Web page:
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Open Up The Story

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Dress for Professional Success

Taking Ag to the Next Level


Need a fresh way to look at your stories? Do you feel like you end up telling the same story over and over again? No longer!

CNN senior editor Jan Winburn provided fresh ideas about how to look at potential stories and shake up pre-conceived notions about what a “typical” story should be. Winburn walked a room-capacity audience at Ag Media Summit 2015 through 10 questions that will help writers of any ilk look at story-telling with new eyes.

Some of the questions a writer should ask themselves, as they look to tell the story BEYOND the obvious headline, are:

Who has the most at stake?
For example, a story about a contest may not always be about the winner. Winburn related the story of Nyasha, a young girl who took part in the National Oreo Cookie Stacking contest. Reporter Lisa Pollack was sent to interview the winner but found a compelling story in Nyasha, who wanted to win the competition in order to help her mother buy a house, so she could have a room of her own.

You can read Nyasha’s story here.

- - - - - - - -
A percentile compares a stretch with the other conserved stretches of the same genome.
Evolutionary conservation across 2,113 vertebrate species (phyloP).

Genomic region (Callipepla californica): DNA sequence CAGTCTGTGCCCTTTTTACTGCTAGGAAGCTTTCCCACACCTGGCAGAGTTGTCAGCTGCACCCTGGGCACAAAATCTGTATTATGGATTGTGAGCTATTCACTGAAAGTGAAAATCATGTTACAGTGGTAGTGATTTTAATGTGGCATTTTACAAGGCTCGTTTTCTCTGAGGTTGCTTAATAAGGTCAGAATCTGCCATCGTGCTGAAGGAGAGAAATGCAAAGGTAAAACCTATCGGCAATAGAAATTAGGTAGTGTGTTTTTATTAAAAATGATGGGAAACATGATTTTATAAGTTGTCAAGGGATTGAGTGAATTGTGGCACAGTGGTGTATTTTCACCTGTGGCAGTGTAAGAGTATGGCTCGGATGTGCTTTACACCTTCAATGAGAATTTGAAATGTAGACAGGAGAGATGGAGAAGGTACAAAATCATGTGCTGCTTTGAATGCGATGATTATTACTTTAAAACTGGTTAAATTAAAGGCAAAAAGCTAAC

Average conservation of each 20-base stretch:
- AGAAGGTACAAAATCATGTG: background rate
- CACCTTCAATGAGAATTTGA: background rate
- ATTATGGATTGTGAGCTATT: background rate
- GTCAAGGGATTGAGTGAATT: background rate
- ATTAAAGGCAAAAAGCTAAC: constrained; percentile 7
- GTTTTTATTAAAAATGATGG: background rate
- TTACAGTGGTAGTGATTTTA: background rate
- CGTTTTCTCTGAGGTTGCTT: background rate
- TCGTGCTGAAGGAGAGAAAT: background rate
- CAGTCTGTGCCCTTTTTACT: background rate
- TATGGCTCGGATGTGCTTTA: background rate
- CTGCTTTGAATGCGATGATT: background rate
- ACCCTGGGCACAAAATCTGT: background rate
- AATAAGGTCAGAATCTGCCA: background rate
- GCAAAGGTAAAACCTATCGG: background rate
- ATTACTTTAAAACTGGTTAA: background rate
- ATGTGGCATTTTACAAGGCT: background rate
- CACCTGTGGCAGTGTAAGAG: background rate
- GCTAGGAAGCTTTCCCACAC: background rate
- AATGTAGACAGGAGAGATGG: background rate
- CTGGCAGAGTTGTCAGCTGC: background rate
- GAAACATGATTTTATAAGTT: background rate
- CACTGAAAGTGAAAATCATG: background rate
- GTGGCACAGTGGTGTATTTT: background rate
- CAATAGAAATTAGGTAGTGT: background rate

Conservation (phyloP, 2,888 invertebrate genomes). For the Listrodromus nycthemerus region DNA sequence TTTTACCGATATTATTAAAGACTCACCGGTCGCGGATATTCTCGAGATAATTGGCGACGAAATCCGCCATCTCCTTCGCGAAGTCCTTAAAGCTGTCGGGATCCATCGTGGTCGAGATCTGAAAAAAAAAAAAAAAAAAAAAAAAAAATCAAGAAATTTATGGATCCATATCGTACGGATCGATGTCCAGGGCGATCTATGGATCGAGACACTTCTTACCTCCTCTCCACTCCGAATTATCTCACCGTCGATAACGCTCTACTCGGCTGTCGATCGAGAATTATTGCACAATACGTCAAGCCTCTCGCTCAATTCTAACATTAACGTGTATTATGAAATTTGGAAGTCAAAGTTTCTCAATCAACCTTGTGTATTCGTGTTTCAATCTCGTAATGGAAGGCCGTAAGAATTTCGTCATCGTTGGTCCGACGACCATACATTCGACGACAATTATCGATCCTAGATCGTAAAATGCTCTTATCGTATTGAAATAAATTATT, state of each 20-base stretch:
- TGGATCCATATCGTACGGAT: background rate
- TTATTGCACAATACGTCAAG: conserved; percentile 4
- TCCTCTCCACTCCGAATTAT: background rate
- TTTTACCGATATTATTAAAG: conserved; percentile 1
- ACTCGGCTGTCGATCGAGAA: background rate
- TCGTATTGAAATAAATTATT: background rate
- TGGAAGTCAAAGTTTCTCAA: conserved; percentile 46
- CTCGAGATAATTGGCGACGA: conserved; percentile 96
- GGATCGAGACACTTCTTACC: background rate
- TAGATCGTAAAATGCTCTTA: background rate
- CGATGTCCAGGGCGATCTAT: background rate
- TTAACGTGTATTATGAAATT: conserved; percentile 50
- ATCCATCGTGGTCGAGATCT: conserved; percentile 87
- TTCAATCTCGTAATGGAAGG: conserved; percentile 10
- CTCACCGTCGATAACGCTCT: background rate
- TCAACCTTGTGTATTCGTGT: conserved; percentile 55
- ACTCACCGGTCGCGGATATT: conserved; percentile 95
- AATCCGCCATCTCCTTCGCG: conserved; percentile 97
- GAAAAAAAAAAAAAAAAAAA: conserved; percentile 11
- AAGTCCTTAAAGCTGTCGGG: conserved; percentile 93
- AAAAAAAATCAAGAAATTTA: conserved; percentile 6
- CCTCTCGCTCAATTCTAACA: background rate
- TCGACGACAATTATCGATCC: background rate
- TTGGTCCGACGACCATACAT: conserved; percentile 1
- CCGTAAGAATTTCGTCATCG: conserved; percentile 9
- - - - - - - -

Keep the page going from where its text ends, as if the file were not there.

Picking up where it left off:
There’s not room here to summarize all of Winburn’s stories, but here are the rest of the questions she posed:

Where did it all begin?
Too many times stories are about conclusions. In many cases, examining the journey of the story makes for better content.

Can the news story be seen through the eyes of an ordinary person?
Her example was telling the story of the families of MAL 370 and how the fruitless search for the wreckage left victims’ families in limbo, unable to get closure or process what had happened to their loved ones.

Has the story been told incrementally?
Winburn used this example of a woman pulled from the rubble of the Haiti earthquake, after six days of being buried alive.

Other questions Winburn posed:
When a news story marks an ending, is there another story about to unfold?
Can the enduring issues of the day be seen in some sort of microcosm?
What could you find by heading in the opposite direction from the pack media?
Can you apply superlatives?
Where is it worth going deeper?
What are the headlines in your life?

Winburn concluded by sharing her “Storyteller’s Creed” with her audience:

“A good story oozes not breaks, it reveals not repeats. Be the reporter who zigs instead of zags. Seek to reveal the truth versus facts.”

Wise words indeed.

Writer’s note: You can find these and other writing and editing tips from Winburn by looking up CNN’s iReport Bootcamp online.



Open Up the Story: How to Zig when Others Zag (11 KB pdf)